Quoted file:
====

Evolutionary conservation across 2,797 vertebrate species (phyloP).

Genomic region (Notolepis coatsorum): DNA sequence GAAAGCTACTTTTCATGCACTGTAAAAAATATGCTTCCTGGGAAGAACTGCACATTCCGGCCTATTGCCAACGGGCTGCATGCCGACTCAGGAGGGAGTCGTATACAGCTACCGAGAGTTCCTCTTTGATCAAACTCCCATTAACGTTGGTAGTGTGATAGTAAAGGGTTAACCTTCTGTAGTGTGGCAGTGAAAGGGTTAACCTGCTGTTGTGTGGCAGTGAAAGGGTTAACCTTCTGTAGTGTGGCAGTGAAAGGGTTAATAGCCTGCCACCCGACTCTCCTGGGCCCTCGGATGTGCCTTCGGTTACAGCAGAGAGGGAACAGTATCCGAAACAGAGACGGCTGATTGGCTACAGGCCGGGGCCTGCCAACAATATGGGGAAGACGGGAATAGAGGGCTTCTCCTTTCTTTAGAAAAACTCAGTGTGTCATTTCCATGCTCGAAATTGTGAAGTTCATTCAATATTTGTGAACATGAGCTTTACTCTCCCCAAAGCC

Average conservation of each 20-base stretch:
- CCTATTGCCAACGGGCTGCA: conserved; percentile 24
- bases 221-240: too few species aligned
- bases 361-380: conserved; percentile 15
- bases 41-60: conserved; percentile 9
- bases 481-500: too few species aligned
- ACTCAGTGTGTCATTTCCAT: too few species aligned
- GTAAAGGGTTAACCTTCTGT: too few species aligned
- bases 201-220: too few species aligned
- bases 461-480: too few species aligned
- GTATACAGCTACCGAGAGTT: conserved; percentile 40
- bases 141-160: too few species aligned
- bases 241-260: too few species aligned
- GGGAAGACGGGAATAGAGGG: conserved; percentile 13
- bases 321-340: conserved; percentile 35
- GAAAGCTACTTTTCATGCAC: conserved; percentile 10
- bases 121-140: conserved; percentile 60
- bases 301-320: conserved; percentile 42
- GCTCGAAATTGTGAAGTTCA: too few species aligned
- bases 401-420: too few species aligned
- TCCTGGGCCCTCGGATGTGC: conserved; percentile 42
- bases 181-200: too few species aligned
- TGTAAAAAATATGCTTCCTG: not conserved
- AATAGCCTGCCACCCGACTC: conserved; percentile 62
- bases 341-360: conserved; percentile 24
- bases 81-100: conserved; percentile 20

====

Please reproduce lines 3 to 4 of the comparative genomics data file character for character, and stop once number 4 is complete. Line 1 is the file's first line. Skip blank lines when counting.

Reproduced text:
Average conservation of each 20-base stretch:
- CCTATTGCCAACGGGCTGCA: conserved; percentile 24